sessions

More Than 70 Percent Of App Sessions Are Outside Of The U.S.

Source: https://intelligence.businessinsider.com/welcome

Mobile apps are no longer just for an American audience.

According to Flurry, the U.S. share of Android and iOS app sessions shrank a remarkable 19 percentage points in the past year. U.S.-based sessions now account for less than one-third of the total. The next nine largest markets soaked up much of the usage, increasing their share 12 percentage points to 39 percent of app sessions.

While the U.S. is still the most profitable market for app makers, developers need to start turning their eyes toward the global market, where much of the growth in mobile apps will occur as smartphone penetration slows in the U.S. and other early adopter markets.

Distribution Of App Sessions

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Friday, November 30th, 2012 news No Comments

Games Are The Most Popular Apps On Smartphones And Tablets

Source: https://intelligence.businessinsider.com/welcome

Games are the most frequently used apps on both smartphones and tablets.

According to mobile analytics company Flurry, games account for 39 percent of time spent in apps on smartphones, and 67 percent of app time on tablets. Games’ ability to engage users is one reason they are the biggest moneymakers in Apple’s App Store

Flurry also found that smartphone owners use more apps per week, but tablet owners’ app sessions are twice as long. This is why many in mobile believe that tablets are a more promising advertising platform than smartphones, as we discussed in our mobile advertising report.   

smartphones vs. tablets

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Friday, November 9th, 2012 news No Comments

Chrome brings Flash Player into the fold, trains it to kill iPads?

Source: http://www.engadget.com/2010/03/30/chrome-brings-flash-player-into-the-fold-trains-it-to-kill-ipad/

If Apple had its way, we expect that the iPad would go down in history as the device that nearly single-handedly destroyed Adobe’s empire of Flash. While HTML5 has been in development for years, content providers like the Wall Street Journal, NPR, CBS and more have only begun transitioning video services to the new standard (and subsequently, away from Flash) now that it’s time for Cupertino’s big release. But this week, Adobe has found an ally in Google, which has just announced that the Chrome browser — and more importantly, Chrome OS — will not merely support but natively integrate the technology. In the short run, what this means is that the Chrome browser won’t require you to download Adobe Flash Player or spend time updating it before back-to-back YouTube viewings and marathon Newgrounds sessions. In the long run, Google explains that it intends Flash to become an integral, seamless part of web design up there with HTML and Javascript — and if we extrapolate, an integral part of its new Chrome OS as well. Pardon us for thinking out loud, but it sounds like Google’s found an exclusive feature to highly tout, when it inevitably brings a Chrome OS tablet to! market.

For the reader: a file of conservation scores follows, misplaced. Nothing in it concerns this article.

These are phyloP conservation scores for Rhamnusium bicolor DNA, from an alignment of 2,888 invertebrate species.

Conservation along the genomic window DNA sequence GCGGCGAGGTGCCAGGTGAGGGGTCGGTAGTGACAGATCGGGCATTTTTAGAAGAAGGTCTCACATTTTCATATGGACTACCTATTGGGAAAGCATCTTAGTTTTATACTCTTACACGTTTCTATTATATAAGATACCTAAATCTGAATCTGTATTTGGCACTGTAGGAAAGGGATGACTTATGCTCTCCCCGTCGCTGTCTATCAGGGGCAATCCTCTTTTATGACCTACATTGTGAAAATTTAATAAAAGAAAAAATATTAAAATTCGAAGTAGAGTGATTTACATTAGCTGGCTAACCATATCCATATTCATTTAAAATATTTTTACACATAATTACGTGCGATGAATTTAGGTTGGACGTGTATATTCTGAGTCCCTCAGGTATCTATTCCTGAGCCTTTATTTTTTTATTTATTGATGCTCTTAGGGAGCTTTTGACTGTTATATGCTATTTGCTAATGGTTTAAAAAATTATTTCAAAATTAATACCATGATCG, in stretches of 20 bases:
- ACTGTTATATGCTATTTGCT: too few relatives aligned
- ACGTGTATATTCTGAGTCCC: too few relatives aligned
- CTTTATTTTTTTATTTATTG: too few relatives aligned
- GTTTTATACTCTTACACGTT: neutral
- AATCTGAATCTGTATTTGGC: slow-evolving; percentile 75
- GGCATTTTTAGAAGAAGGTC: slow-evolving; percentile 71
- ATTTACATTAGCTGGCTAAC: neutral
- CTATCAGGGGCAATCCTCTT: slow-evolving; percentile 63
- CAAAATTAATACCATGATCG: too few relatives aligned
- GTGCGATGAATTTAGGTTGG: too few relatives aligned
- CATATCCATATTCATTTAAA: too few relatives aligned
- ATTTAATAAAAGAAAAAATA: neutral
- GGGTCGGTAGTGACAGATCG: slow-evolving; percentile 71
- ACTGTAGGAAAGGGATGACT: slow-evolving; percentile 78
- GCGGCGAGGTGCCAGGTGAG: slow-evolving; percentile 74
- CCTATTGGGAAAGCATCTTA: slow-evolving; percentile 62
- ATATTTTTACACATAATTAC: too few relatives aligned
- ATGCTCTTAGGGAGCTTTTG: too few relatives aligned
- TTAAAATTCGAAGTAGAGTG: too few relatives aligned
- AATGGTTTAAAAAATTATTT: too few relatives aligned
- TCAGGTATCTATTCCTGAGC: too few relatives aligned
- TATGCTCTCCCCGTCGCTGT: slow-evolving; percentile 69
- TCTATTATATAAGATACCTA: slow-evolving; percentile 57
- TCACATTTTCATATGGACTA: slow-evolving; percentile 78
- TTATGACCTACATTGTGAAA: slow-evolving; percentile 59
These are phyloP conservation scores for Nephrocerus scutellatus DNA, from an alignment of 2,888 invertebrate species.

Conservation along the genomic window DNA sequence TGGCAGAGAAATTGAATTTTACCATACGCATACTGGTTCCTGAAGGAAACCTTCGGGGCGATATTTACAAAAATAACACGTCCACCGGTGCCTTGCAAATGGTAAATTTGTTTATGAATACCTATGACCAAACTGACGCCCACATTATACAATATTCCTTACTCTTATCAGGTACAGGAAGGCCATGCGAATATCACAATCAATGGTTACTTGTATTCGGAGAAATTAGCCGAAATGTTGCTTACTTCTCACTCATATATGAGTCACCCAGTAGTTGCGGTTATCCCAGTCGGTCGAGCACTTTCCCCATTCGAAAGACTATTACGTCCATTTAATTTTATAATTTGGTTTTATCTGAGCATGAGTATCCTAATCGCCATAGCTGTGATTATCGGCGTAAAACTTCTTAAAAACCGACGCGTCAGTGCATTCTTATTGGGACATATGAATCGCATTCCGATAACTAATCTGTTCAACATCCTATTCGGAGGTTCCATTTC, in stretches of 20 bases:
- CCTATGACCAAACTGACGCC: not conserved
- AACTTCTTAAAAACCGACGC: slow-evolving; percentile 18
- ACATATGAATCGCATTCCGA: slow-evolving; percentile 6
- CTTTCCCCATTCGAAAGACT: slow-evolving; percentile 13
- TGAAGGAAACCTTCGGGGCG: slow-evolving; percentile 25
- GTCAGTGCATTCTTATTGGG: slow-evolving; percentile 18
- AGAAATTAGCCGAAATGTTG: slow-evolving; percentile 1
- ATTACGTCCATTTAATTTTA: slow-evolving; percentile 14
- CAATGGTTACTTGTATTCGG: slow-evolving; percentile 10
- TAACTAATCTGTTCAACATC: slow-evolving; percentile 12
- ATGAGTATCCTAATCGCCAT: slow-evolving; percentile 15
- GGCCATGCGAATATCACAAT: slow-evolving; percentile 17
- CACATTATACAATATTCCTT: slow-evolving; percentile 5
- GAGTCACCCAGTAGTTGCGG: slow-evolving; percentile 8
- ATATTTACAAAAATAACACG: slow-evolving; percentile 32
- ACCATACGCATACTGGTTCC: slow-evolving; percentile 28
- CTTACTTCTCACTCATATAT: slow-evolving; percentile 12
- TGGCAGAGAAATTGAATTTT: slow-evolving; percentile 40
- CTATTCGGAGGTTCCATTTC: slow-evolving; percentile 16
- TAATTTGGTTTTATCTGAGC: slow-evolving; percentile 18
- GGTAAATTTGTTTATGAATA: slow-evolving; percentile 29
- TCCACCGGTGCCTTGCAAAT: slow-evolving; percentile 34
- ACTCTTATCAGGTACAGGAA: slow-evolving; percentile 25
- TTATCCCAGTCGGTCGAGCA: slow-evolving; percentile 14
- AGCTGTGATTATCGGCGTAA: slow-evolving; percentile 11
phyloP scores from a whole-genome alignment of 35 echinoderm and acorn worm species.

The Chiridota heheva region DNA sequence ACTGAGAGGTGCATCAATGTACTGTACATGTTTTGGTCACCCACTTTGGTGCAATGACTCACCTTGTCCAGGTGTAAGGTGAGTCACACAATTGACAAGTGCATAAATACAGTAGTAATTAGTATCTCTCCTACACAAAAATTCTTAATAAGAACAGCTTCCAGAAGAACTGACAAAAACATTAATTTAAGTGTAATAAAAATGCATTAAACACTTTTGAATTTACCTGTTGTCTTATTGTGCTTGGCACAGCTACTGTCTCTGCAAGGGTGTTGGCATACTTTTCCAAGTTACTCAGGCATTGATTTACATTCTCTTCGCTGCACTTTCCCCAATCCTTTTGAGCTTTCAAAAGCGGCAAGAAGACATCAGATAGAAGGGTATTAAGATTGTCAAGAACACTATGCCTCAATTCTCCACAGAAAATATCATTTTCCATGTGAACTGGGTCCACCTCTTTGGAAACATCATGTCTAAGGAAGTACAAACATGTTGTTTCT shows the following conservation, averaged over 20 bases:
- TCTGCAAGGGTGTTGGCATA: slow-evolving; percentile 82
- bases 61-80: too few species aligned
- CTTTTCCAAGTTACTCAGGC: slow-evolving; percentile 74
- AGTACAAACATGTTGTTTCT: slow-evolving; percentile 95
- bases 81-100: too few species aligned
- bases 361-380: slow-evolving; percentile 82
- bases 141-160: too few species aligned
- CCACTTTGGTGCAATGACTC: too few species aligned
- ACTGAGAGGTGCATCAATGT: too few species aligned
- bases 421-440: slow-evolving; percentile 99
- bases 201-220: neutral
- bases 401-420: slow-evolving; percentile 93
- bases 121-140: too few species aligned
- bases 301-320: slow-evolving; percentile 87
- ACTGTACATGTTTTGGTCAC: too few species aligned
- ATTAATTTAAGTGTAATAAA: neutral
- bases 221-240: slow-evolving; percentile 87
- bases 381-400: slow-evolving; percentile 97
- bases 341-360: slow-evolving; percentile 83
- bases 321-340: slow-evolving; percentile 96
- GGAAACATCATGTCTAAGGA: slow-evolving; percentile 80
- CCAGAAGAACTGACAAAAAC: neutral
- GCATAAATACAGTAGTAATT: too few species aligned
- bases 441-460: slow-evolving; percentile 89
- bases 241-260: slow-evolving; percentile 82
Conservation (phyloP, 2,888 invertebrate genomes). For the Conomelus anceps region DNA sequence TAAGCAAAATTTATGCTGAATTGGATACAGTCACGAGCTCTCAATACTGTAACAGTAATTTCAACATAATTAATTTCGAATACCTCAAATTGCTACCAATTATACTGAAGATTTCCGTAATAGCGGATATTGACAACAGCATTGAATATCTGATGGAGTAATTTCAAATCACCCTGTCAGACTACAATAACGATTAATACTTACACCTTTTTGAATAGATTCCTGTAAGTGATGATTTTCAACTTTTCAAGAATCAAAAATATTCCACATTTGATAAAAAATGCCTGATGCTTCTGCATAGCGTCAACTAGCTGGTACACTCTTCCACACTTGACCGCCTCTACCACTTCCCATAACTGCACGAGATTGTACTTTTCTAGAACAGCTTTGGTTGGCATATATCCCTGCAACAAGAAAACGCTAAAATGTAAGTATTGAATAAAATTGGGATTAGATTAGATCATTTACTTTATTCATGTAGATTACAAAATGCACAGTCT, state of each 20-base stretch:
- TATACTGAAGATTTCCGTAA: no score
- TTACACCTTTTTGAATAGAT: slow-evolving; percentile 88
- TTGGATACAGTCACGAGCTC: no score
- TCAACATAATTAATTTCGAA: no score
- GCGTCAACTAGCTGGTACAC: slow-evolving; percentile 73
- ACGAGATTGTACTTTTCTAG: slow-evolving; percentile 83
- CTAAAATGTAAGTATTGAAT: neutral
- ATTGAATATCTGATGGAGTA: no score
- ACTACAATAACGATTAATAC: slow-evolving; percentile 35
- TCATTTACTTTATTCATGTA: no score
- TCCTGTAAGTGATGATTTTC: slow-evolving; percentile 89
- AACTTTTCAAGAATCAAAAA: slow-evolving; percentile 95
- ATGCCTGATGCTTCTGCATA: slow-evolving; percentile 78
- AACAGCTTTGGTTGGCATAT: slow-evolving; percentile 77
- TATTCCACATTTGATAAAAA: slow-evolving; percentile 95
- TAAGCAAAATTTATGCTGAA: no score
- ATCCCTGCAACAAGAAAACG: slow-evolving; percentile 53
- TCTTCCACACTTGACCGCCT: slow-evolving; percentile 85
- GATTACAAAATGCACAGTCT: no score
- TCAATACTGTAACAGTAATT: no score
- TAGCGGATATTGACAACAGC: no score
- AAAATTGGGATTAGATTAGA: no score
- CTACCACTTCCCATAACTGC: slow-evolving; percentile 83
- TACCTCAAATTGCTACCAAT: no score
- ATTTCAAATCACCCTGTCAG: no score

[Thanks, Adam]

Chrome brings Flash Player into the fold, trains it to kill iPads? originally appeared on Engadget on Tue, 30 Mar 2010 20:19:00 EST. Please see our terms for use of feeds.

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Wednesday, March 31st, 2010 news No Comments

Evidence for Increasing Online Use that is also Accelerating

If you sum up the total unique user sessions in Jan 2008, Jan 2009, and Jan 2010, you get

Jan 2008 – 285M

Jan 2009 – 337M

Jan 2010 – 413M

That is a year-over-year increase of 18% and 23% respectively. Assuming the population of the world does not change that much year to year, the change in total unique sessions leads to the conclusion that online usage continues to increase noticeably.

The Compete.com chart below shows nearly identical number if unique users monthly — Google at 148M uniques and Yahoo at 132M uniques. And Facebook alone achieved another 134M uniques. So while the unique visitors across these 3 sites are not mutually exclusive, there are 414M unique user sessions in the month of January 2010

facebook-yahoo-google-2-year

Well, this is strange. January 2010 numbers from Nielsen reveal Google has 66.3% of the search market, while Yahoo has 14.5% and Microsoft has 10.9% across its various properties. Google is 4x more than Yahoo and 6x more than Microsoft.

search-share-jan-2010


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Tuesday, February 23rd, 2010 digital No Comments

Dr. Augustine Fou is Digital Consigliere to marketing executives, advising them on digital strategy and Unified Marketing(tm). Dr Fou has over 17 years of in-the-trenches, hands-on experience, which enables him to provide objective, in-depth assessments of their current marketing programs and recommendations for improving business impact and ROI using digital insights.

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